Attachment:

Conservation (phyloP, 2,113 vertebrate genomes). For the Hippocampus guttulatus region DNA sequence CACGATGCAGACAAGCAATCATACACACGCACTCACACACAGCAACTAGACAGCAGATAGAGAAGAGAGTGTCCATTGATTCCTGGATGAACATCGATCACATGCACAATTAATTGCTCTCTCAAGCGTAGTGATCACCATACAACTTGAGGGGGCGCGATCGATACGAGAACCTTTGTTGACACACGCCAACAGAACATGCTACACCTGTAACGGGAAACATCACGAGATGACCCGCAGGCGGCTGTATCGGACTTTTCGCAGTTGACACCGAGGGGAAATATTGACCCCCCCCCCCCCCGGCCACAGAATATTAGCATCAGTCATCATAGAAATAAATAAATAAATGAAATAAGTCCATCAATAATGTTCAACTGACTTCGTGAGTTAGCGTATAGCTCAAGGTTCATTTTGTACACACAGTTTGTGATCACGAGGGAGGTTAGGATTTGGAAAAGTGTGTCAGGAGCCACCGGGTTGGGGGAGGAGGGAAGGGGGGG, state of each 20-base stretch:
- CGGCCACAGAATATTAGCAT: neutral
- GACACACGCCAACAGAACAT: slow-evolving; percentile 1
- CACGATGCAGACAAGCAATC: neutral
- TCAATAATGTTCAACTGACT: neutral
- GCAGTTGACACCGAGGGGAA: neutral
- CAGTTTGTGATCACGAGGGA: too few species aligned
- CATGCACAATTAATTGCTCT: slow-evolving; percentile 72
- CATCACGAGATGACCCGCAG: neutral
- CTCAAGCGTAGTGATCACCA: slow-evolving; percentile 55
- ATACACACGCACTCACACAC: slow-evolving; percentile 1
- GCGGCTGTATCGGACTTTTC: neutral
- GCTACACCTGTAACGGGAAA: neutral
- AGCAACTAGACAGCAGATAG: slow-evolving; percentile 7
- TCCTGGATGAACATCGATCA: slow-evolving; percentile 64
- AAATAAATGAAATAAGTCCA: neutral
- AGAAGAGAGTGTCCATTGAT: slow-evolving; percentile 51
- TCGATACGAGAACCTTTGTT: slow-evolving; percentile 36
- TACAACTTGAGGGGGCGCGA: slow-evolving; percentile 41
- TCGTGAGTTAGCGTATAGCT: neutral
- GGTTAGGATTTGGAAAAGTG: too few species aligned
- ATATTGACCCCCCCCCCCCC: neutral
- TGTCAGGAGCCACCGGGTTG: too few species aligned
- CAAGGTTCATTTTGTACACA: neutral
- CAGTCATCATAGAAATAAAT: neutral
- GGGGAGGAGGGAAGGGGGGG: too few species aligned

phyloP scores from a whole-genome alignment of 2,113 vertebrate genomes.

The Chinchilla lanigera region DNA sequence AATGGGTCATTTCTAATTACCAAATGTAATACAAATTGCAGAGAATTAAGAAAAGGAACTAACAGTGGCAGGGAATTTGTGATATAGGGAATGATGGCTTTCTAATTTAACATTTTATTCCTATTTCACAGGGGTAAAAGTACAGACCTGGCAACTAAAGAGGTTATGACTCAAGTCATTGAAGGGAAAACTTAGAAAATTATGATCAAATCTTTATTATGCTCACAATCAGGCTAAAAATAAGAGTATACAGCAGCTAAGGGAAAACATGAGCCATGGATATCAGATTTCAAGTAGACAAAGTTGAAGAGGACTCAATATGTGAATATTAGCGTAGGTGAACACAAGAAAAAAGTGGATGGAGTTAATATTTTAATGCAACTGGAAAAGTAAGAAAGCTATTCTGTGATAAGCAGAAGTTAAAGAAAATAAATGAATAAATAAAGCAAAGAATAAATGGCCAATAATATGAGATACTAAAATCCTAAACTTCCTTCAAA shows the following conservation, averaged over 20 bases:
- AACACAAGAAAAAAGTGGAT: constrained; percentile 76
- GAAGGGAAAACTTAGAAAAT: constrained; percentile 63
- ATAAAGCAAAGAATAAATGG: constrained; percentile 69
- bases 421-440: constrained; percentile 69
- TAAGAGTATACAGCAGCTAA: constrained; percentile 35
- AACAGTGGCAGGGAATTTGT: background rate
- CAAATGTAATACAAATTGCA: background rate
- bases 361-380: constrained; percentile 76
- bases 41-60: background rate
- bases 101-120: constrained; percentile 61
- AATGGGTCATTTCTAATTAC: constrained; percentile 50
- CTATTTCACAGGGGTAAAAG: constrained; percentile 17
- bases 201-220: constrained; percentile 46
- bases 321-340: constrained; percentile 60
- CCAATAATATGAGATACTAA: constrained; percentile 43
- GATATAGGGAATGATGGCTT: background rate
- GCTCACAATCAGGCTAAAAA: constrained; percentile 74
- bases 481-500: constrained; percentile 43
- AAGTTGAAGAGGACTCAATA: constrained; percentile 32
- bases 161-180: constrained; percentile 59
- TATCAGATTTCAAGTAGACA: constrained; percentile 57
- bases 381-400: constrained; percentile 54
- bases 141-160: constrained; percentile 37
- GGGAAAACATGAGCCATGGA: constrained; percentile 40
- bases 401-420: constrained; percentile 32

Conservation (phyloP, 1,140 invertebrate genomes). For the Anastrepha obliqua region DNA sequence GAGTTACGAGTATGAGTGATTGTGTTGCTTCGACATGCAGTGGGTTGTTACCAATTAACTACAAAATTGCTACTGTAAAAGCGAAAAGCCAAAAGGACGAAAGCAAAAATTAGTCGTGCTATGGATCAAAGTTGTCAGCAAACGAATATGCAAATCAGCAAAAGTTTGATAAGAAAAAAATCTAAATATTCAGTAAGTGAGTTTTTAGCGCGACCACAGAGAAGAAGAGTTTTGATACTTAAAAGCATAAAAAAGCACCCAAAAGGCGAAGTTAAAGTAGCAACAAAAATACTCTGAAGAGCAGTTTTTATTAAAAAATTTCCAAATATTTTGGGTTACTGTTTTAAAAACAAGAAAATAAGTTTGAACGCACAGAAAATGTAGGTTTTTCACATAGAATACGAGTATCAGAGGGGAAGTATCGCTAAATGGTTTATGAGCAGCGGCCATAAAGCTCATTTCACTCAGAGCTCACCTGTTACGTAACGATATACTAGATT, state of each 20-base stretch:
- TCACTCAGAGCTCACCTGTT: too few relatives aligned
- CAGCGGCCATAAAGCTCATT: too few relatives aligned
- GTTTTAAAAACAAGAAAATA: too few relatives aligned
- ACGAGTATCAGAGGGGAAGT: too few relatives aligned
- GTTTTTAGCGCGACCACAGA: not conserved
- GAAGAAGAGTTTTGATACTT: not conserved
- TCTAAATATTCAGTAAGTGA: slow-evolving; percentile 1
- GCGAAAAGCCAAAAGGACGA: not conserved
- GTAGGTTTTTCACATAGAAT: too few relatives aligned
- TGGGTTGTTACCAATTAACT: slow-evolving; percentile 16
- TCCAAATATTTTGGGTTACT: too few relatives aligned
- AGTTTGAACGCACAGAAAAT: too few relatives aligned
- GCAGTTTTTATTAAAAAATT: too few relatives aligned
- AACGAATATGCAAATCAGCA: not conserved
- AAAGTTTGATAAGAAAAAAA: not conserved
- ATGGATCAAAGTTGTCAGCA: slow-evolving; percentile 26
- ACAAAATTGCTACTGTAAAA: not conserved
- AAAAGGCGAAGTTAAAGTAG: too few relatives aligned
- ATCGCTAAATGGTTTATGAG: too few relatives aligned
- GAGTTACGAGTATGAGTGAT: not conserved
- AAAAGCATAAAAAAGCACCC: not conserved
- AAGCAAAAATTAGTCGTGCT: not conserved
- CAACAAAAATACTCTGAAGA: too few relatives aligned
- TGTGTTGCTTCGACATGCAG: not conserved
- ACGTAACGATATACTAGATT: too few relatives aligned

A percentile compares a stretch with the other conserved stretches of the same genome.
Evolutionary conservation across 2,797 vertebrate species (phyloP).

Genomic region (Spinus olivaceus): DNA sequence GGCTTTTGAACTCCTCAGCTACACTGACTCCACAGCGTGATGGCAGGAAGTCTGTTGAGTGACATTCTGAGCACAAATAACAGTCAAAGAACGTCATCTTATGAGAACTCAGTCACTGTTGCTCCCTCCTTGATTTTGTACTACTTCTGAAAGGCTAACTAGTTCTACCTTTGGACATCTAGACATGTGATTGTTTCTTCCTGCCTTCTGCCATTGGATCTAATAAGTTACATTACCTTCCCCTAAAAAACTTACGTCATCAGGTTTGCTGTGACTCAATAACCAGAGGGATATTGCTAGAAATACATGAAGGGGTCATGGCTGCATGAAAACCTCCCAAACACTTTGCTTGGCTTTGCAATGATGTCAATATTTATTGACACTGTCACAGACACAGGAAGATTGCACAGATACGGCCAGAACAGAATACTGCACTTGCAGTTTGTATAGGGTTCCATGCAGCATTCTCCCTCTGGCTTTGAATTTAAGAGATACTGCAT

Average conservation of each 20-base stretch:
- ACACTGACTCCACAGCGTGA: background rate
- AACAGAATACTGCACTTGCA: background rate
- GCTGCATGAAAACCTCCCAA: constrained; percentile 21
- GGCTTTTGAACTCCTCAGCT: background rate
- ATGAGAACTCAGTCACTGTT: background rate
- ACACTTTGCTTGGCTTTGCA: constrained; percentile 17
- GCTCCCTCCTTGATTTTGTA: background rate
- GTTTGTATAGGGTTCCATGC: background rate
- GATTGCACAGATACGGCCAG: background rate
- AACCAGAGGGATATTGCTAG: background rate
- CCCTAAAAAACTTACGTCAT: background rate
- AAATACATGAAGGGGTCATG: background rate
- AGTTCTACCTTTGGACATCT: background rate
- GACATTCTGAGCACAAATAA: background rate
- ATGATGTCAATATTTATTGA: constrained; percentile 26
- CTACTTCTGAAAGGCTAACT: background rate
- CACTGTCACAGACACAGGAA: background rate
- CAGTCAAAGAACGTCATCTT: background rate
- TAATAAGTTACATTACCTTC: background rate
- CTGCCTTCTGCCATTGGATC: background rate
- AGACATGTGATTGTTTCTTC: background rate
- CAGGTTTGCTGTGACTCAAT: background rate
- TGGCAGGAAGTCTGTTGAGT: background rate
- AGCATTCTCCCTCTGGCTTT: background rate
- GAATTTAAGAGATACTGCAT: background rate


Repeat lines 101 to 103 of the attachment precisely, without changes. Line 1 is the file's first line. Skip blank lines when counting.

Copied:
- CAGTCAAAGAACGTCATCTT: background rate
- TAATAAGTTACATTACCTTC: background rate
- CTGCCTTCTGCCATTGGATC: background rate